Power & Tech­nol­ogy

The de­mand for speed has been around since wa­ter’s been wet, but don’t for­get that great per­for­mance is about more than sheer horse­power.

Power & Motor Yacht - - IN THIS ISSUE - By Peter Fred­erik­sen

The de­mand for speed has been around since wa­ter’s been wet, but great per­for­mance is about more than just ponies.

It seems boat own­ers are al­ways chas­ing speed. Skip­pers of sport­fish­er­men want faster craft to get off­shore in a hurry and re­main on the grounds longer with their lines in, par­tic­u­larly dur­ing a high-pro­file tour­na­ment, when mil­lions of dol­lars are on the line. Speed is al­lur­ing for own­ers of other boat types, too. Some peo­ple sim­ply want to drive the fastest boat at a race event. Oth­ers want to set speed records for a par­tic­u­lar yacht style, as John Staluppi did with his 140-foot Mil­len­nium su­pery­acht, The World is Not Enough. (It re­port­edly topped 66 knots more than a decade ago.) But an owner’s de­mand for speed can some­times con­flict with physics, or the pref­er­ences of naval ar­chi­tects and boat builders.

The de­sire for speed will be around for­ever. That much is proven in the surge of new mega-horse­power out­boards. If you want more speed from your out­board-pow­ered boat, just drill more holes in the beefed-up tran­som, add an­other sta­ble of horses and hold onto your hat.

It’s a dif­fer­ent story for diesel en­gines, though, as in­stal­la­tion is not as sim­ple. The mount­ing sys­tem alone is com­plex. A pair of V16-cylin­der diesels have enough torque to change the ro­ta­tion of the earth, so the mount­ing sys­tem is crit­i­cal and never a hap­pen­stance ar­range­ment. Then there are the heat ex­chang­ers that draw cool­ing wa­ter from through-hull fit­tings, the trans­mis­sions bolted onto the rear or front of the V-drive en­gine, prop shafts, pro­pel­lers and other run­ning gear suit­ably matched to the en­gine’s out­put. Swap­ping an out­board on a tran­som is a day at the beach com­pared to the work in­volved with chang­ing a diesel.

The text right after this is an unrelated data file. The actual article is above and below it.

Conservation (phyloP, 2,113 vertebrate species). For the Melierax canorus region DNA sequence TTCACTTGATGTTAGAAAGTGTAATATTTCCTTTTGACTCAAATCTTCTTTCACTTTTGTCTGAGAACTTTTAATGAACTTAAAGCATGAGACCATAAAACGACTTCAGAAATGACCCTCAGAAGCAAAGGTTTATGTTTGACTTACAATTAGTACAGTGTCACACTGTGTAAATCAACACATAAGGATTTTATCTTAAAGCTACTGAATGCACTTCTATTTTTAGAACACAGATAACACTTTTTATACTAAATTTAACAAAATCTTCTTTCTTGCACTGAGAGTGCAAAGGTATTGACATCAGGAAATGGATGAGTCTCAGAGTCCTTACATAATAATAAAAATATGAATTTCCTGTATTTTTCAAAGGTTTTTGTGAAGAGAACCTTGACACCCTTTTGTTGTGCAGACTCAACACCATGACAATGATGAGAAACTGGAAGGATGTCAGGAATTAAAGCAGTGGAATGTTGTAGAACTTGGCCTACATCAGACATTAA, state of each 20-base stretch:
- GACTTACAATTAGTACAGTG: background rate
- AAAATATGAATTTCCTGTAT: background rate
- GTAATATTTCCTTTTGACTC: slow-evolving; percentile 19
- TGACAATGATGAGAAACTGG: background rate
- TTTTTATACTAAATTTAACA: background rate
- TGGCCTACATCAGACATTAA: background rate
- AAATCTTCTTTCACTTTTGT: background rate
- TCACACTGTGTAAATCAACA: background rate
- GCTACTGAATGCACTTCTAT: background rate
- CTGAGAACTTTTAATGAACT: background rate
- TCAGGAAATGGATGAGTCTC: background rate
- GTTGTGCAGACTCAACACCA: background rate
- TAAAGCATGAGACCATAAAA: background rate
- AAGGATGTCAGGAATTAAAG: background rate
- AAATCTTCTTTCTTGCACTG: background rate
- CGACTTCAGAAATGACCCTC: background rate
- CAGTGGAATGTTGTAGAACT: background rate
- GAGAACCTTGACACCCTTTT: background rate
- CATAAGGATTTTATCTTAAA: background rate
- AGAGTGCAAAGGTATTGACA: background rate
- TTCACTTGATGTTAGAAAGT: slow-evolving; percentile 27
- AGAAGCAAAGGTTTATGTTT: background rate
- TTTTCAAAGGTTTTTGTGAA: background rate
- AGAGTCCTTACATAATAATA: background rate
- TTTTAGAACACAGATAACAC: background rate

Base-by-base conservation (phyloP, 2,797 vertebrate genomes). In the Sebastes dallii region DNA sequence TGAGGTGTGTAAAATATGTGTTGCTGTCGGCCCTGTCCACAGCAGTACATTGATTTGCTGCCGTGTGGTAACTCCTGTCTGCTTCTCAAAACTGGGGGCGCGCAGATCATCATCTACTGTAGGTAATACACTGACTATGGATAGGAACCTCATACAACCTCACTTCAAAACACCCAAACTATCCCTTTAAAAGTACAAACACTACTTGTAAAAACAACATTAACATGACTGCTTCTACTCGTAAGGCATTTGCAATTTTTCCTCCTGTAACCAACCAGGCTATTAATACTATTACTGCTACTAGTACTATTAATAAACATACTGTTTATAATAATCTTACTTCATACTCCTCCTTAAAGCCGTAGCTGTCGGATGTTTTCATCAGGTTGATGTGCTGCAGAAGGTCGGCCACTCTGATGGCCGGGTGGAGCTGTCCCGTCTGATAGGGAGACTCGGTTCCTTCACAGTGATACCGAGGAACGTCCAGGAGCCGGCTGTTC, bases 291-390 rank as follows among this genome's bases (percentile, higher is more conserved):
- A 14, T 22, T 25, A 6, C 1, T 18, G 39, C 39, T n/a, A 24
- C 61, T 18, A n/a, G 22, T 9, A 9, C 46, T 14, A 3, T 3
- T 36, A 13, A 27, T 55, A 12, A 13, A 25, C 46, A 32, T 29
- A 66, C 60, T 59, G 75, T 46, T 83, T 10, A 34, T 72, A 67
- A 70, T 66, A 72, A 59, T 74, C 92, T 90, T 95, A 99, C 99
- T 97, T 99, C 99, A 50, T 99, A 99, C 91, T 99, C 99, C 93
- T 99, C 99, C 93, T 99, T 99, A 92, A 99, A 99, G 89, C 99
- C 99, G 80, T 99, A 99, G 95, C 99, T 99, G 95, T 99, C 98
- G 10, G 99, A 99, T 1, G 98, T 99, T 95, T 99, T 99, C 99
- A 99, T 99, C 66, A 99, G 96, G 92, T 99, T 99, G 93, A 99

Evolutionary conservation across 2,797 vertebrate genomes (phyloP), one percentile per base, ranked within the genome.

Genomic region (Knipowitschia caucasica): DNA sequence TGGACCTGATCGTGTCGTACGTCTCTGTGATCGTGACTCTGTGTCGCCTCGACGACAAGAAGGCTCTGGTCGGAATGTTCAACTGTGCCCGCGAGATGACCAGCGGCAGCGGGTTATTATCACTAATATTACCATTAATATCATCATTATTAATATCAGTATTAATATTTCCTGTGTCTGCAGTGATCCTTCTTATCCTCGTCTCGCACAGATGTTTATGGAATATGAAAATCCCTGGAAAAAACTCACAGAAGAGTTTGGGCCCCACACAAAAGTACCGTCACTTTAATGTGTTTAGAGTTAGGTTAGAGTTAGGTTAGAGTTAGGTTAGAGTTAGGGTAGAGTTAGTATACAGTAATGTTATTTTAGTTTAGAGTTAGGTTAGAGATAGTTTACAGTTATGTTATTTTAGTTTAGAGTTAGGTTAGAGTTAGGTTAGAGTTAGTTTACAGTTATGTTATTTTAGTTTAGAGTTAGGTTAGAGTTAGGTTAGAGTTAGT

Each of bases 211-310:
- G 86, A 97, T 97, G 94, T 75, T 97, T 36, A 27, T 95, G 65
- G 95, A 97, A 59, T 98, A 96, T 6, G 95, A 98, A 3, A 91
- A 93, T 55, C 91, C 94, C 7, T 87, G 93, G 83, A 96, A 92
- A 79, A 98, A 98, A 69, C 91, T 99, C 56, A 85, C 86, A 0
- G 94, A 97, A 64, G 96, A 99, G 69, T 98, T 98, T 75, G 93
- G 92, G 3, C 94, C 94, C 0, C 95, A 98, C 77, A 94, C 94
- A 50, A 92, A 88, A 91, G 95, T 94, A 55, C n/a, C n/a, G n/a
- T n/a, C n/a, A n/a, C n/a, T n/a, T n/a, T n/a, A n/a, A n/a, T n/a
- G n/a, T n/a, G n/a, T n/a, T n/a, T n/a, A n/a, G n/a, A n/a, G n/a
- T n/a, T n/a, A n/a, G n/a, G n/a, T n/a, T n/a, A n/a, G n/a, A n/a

Nev­er­the­less, there are boat own­ers who make se­ri­ous plans to swap out an ex­ist­ing diesel when a more pow­er­ful model comes to mar­ket. As for the diesel en­gine man­u­fac­tur­ers, most—in­clud­ing MTU, Cater­pil­lar, MAN, Cum­mins, Volvo Penta and Yan­mar—are busy th­ese days build­ing new iron to quench the de­mand for more speed. “To­day’s trend is to­ward big­ger boats and more power, and en­gine builders will keep pace as the mar­ket dic­tates,” says Bob Shomo Jr., pres­i­dent of Off Road En­gines for MTU dis­trib­u­tor John­son & Tow­ers.

One thing to re­mem­ber, though, is that a horse­power rat­ing can be de­ceiv­ing. The horse­power out­put of a diesel en­gine on a fac­tory floor will dif­fer from the out­put pro­duced when that same en­gine is in the hull of a yacht, where the power pro­duced is then trans­ferred to the pro­pel­ler. Most crit­i­cal to re­mem­ber is that horse­power and en­gine weight con­trib­ute to per­for­mance. So, if you want more speed from a diesel-pow­ered boat, care­fully con­sider the ra­tio be­tween the two. One en­gine with a no­table ra­tio is MTU’s V16 2000M96L. “At some 10,000 pounds and 2,635 met­ric horse­power, it’s ac­knowl­edged as the ma­rine in­dus­try leader in its class,” says Shomo.

In the quest for speed, the en­gine-to-weight ra­tio is one point to ex­am­ine. Oth­ers in­clude hull dis­place­ment, load and pro­pel­ler con­fig­u­ra­tion. Con­sider Volvo Penta’s new in-line, six-cylin­der D13-1000 diesel, which de­vel­ops 1,000 horse­power with a con­ven­tional drive sys­tem and sin­gle prop. How­ever, when it’s com­bined with Volvo’s pod-drive sys­tem, the en­gine be­comes the IPS1350, which pro­vides more horse­power out­put with its for­ward-fac­ing ar­tic­u­lat­ing Duo­prop propul­sion.

The horse­power race among diesel man­u­fac­tur­ers is as much about speed as it is about ef­fi­ciency, ver­sa­til­ity and re­li­a­bil­ity. As a boat owner, con­sider your needs care­fully and you’ll find a so­lu­tion to match your ex­pec­ta­tions for power to zoom.

MTU’s V16 2000M96L has an ex­cel­lent pow­erto-weight ra­tio.

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